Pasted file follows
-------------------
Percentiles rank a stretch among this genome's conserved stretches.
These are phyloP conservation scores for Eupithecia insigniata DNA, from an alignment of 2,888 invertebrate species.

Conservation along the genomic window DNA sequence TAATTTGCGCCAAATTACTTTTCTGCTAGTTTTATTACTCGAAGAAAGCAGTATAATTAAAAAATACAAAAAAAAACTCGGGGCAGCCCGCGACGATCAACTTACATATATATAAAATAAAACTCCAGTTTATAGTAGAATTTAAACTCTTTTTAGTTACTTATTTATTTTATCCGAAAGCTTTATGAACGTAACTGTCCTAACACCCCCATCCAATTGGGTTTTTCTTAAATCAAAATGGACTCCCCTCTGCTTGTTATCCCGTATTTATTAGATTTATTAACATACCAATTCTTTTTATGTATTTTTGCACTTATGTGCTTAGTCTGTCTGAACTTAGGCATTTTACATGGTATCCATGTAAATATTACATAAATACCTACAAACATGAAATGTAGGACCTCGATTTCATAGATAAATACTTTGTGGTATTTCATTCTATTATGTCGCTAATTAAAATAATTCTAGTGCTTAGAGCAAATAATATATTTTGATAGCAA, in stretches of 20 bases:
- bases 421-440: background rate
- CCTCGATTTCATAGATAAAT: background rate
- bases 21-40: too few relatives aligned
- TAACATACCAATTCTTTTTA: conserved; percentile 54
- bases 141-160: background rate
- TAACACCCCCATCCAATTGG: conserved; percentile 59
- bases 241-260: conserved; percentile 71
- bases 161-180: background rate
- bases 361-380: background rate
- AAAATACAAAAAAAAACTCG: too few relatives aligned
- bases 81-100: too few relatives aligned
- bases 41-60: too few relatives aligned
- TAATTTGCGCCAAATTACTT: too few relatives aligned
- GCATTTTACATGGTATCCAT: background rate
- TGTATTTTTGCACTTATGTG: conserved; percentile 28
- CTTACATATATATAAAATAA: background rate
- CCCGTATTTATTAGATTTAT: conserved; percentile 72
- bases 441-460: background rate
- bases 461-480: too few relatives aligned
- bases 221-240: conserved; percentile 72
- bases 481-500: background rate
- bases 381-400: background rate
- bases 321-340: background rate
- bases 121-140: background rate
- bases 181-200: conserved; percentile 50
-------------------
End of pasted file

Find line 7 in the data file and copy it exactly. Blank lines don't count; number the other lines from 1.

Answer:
- TAACATACCAATTCTTTTTA: conserved; percentile 54